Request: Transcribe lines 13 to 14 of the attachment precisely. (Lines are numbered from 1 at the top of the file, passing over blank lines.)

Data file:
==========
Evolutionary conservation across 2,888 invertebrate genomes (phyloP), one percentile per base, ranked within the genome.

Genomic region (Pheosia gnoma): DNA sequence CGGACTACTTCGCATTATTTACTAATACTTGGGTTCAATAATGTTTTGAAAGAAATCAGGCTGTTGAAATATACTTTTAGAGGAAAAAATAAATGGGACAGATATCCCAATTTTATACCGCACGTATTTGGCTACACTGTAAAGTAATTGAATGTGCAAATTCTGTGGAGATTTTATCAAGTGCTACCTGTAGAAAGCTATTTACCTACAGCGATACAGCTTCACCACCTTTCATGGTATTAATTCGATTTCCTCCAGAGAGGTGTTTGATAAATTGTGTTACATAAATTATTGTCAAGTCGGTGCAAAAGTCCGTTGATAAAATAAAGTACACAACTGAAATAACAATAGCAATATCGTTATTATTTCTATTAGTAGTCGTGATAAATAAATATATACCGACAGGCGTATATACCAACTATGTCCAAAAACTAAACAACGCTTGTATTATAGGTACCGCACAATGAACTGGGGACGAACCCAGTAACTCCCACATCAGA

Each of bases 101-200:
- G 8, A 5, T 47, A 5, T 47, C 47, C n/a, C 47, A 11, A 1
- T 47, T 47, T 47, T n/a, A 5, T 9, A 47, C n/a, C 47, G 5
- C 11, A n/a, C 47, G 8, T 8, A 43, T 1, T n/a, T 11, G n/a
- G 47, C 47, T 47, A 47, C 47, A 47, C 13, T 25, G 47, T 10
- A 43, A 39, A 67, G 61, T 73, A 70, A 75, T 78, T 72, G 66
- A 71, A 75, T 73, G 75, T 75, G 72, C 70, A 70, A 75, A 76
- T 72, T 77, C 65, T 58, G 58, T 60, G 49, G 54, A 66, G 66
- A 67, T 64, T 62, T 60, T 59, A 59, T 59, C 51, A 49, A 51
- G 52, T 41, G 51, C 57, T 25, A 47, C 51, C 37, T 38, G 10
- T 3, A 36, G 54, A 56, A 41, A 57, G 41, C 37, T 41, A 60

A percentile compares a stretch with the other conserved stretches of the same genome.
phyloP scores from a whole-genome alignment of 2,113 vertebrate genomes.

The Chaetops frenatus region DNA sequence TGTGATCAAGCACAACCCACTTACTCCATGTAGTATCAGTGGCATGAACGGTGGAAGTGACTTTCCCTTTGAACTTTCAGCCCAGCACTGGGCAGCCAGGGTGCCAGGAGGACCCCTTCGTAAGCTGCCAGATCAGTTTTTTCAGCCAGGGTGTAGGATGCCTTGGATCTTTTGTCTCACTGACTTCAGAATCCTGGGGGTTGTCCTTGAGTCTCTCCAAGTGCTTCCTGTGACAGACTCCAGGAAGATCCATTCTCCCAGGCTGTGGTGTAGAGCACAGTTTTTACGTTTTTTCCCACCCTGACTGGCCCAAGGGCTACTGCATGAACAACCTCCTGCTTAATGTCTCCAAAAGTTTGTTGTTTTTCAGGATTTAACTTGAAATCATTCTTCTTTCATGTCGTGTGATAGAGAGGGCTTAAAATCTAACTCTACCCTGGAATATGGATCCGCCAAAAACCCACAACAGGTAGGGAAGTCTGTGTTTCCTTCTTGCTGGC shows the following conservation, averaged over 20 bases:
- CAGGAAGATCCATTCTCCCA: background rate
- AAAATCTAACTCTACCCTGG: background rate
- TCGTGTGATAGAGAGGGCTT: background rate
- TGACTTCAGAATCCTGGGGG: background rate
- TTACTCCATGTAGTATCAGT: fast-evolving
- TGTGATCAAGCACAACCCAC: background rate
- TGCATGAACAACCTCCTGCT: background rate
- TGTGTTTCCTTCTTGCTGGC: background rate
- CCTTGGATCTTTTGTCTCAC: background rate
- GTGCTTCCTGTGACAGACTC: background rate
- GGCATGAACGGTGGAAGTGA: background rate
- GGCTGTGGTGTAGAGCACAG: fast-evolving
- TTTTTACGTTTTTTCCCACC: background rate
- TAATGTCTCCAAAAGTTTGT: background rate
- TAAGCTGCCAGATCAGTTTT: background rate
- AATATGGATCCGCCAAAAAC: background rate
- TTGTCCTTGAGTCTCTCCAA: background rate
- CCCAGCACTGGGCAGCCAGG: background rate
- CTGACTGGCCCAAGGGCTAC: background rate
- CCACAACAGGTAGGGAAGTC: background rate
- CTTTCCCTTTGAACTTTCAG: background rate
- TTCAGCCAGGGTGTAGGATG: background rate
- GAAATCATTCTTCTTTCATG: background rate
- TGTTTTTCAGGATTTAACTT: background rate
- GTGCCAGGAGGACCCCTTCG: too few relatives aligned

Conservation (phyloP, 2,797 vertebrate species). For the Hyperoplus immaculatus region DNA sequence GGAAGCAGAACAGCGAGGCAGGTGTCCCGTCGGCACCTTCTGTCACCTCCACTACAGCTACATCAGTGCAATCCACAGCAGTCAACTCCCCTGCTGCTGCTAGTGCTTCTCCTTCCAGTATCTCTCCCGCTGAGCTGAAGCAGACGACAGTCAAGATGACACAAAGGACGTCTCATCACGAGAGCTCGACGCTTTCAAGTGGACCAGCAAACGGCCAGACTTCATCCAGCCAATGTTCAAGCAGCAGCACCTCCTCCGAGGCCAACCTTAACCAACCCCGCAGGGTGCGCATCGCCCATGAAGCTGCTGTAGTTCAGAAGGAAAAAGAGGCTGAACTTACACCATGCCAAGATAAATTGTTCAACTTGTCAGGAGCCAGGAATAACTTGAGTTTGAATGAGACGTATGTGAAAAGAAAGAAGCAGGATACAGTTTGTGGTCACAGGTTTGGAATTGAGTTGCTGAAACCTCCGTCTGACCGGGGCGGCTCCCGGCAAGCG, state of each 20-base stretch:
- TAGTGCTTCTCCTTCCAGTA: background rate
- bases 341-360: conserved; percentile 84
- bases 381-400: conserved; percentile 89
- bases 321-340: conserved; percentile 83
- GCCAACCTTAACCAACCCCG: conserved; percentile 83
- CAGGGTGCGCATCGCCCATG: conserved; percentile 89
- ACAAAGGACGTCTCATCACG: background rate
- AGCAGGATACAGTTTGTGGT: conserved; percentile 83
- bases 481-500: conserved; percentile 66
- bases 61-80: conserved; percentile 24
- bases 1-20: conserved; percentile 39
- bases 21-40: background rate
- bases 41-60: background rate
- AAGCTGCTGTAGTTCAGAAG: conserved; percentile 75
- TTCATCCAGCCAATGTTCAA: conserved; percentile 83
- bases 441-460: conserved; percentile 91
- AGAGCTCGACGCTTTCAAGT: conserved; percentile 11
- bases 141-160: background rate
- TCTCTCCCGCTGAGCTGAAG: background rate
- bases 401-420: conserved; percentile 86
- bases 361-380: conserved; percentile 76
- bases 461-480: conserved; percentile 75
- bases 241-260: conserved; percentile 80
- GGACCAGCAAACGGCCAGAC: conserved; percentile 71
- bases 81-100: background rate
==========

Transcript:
- T 3, A 36, G 54, A 56, A 41, A 57, G 41, C 37, T 41, A 60

A percentile compares a stretch with the other conserved stretches of the same genome.